Lower UTIs More Likely to Resolve With Nitrofurantoin Than Fosfomycin

 Lower UTIs More Likely to Resolve With Nitrofurantoin Than Fosfomycin

Women with uncomplicated lower urinary tract infections (UTIs) experience greater clinical and microbiologic resolution with nitrofurantoin than fosfomycin, according to a new study published in the Journal of the American Medical Association.

The guideline-recommended antibiotics were compared in a randomized controlled trial of 513 patients (median age 44 years) from Switzerland, Poland, and Israel. Participants received either oral macrocrystalline nitrofurantoin (100 mg 3 times daily) for 5 days or a single 3 g dose of oral fosfomycin tromethamine.

At 28 days after treatment, 70% of nitrofurantoin recipients had complete resolution of symptoms compared with 58% of fosfomycin-treated patients, Stephan Harbarth, MD, of Geneva University Hospitals and Faculty of Medicine in Switzerland and colleagues reported. Moreover, 74% vs 63% of recipients, respectively, experienced microbiologic resolution, defined as eradication of the bacterial strain with no recurrence of bacteriuria (less than 103 colony-forming units per mL).
No serious adverse events occurred. The most common side effects, nausea and diarrhea, developed in 3% and 1% of the nitrofurantoin group and 2% and 1% of the fosfomycin group, respectively. Duration of symptoms (4 vs 3 days) and pyelonephritis (0.4% vs 2%) were not significantly different between the nitrofurantoin and fosfomycin groups, respectively.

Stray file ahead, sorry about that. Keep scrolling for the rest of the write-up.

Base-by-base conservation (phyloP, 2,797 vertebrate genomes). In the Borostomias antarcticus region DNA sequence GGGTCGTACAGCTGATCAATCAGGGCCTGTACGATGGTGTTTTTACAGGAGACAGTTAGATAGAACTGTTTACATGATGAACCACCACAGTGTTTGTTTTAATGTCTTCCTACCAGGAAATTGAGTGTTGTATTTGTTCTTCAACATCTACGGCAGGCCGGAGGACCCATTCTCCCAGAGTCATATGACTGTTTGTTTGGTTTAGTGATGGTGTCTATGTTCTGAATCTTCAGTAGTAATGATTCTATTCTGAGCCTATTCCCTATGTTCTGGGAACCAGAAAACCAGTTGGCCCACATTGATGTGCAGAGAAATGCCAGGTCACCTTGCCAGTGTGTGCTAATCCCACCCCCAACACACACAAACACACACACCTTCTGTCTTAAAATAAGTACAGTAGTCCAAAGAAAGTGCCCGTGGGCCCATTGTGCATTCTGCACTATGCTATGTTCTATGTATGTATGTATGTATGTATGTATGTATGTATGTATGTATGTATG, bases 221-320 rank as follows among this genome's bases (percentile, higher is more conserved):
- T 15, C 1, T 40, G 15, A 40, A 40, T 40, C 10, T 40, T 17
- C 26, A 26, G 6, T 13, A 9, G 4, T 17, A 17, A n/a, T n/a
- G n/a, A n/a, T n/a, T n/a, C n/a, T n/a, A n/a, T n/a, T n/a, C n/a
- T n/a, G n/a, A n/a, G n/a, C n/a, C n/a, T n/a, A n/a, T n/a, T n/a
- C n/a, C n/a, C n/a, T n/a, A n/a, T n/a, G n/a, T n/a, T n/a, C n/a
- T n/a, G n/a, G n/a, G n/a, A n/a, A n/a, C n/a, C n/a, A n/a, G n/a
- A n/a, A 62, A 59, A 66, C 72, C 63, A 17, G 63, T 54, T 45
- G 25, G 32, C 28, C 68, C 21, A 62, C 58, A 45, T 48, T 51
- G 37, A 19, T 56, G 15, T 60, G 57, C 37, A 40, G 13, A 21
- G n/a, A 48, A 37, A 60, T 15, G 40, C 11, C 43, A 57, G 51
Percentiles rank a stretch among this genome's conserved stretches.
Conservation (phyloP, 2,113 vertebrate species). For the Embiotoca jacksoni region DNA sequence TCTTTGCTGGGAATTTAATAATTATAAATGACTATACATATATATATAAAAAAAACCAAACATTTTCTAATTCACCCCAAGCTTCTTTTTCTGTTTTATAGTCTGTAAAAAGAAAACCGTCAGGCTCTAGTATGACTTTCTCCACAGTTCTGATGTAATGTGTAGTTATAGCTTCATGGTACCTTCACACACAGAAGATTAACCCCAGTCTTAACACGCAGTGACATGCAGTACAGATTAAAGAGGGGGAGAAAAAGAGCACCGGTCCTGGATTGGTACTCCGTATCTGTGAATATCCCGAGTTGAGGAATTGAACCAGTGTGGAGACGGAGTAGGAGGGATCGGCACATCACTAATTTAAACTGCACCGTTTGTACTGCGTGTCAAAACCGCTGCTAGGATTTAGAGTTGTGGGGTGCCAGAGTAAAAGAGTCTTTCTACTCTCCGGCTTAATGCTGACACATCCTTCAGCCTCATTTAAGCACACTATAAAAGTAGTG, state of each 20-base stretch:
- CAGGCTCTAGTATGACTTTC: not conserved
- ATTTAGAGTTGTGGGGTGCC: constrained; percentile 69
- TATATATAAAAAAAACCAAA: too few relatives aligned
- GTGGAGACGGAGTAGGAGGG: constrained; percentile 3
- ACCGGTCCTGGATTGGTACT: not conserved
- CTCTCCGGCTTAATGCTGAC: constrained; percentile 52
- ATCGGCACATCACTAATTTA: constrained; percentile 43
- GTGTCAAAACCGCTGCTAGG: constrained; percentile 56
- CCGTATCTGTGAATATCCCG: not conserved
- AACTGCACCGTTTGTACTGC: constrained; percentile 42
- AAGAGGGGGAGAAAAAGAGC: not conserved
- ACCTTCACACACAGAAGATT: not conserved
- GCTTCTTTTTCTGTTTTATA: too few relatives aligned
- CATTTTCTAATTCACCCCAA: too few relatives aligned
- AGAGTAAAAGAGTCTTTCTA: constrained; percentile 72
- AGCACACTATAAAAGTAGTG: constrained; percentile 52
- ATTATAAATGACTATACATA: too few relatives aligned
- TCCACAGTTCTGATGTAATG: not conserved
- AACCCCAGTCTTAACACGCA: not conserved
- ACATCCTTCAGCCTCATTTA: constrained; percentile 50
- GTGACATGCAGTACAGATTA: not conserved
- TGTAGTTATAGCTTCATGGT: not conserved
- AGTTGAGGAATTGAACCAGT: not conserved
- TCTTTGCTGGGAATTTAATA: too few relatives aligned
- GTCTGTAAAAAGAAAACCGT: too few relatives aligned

Despite its efficacy, nitrofurantoin yielded a lower than expected overall response rate. The team attributed this finding to a high incidence of non-Escherichia coli infections in the cohort. Both Proteus spp and Klebsiella spp exhibit resistance to nitrofurantoin.

In an accompanying editorial, Rupak Datta, MD, PhD, and Manisha Juthani-Mehta, MD, observed: “Outstanding issues remain the optimal nitrofurantoin dosing regimen and whether current recommendations of 100 mg twice daily are equally effective as 100 mg 3 times daily. The role of fosfomycin also requires examination. Clinical and microbiologic responses with alternative fosfomycin prescribing practices, such as fosfomycin 3 g followed by 3 g every 3 days for a total of 3 days, 6 days, or 9 days, for multidrug-resistant uropathogens should be tested.”

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